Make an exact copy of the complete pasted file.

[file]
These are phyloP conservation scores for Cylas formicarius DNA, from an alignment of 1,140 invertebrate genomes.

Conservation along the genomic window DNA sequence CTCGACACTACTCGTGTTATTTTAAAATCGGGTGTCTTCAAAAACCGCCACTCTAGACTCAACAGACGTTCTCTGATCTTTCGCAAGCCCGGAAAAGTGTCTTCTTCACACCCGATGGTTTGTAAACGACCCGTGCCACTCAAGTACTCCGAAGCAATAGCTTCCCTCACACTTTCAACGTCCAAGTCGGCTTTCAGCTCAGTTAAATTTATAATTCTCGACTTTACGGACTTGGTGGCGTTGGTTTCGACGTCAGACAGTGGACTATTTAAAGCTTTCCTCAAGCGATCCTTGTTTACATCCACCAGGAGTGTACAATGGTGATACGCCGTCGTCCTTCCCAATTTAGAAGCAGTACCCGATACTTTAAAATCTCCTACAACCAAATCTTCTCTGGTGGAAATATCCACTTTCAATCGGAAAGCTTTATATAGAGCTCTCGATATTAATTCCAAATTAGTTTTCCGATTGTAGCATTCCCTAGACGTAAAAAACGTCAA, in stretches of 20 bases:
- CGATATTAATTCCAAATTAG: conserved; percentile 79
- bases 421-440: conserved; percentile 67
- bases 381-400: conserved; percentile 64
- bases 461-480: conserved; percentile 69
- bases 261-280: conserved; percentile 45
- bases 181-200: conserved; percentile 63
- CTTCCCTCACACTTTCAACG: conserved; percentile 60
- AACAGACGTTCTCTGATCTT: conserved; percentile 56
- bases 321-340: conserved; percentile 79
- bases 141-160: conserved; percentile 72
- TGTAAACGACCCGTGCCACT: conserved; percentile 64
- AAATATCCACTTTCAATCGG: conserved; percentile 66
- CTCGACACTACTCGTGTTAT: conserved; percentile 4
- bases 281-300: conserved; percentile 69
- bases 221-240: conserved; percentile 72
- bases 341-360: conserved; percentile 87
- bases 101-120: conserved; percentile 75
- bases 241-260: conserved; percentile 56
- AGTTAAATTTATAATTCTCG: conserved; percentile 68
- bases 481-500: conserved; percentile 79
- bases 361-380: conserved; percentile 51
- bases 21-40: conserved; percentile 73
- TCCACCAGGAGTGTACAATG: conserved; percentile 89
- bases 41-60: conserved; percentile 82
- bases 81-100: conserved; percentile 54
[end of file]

These are phyloP conservation scores for Cylas formicarius DNA, from an alignment of 1,140 invertebrate genomes.

Conservation along the genomic window DNA sequence CTCGACACTACTCGTGTTATTTTAAAATCGGGTGTCTTCAAAAACCGCCACTCTAGACTCAACAGACGTTCTCTGATCTTTCGCAAGCCCGGAAAAGTGTCTTCTTCACACCCGATGGTTTGTAAACGACCCGTGCCACTCAAGTACTCCGAAGCAATAGCTTCCCTCACACTTTCAACGTCCAAGTCGGCTTTCAGCTCAGTTAAATTTATAATTCTCGACTTTACGGACTTGGTGGCGTTGGTTTCGACGTCAGACAGTGGACTATTTAAAGCTTTCCTCAAGCGATCCTTGTTTACATCCACCAGGAGTGTACAATGGTGATACGCCGTCGTCCTTCCCAATTTAGAAGCAGTACCCGATACTTTAAAATCTCCTACAACCAAATCTTCTCTGGTGGAAATATCCACTTTCAATCGGAAAGCTTTATATAGAGCTCTCGATATTAATTCCAAATTAGTTTTCCGATTGTAGCATTCCCTAGACGTAAAAAACGTCAA, in stretches of 20 bases:
- CGATATTAATTCCAAATTAG: conserved; percentile 79
- bases 421-440: conserved; percentile 67
- bases 381-400: conserved; percentile 64
- bases 461-480: conserved; percentile 69
- bases 261-280: conserved; percentile 45
- bases 181-200: conserved; percentile 63
- CTTCCCTCACACTTTCAACG: conserved; percentile 60
- AACAGACGTTCTCTGATCTT: conserved; percentile 56
- bases 321-340: conserved; percentile 79
- bases 141-160: conserved; percentile 72
- TGTAAACGACCCGTGCCACT: conserved; percentile 64
- AAATATCCACTTTCAATCGG: conserved; percentile 66
- CTCGACACTACTCGTGTTAT: conserved; percentile 4
- bases 281-300: conserved; percentile 69
- bases 221-240: conserved; percentile 72
- bases 341-360: conserved; percentile 87
- bases 101-120: conserved; percentile 75
- bases 241-260: conserved; percentile 56
- AGTTAAATTTATAATTCTCG: conserved; percentile 68
- bases 481-500: conserved; percentile 79
- bases 361-380: conserved; percentile 51
- bases 21-40: conserved; percentile 73
- TCCACCAGGAGTGTACAATG: conserved; percentile 89
- bases 41-60: conserved; percentile 82
- bases 81-100: conserved; percentile 54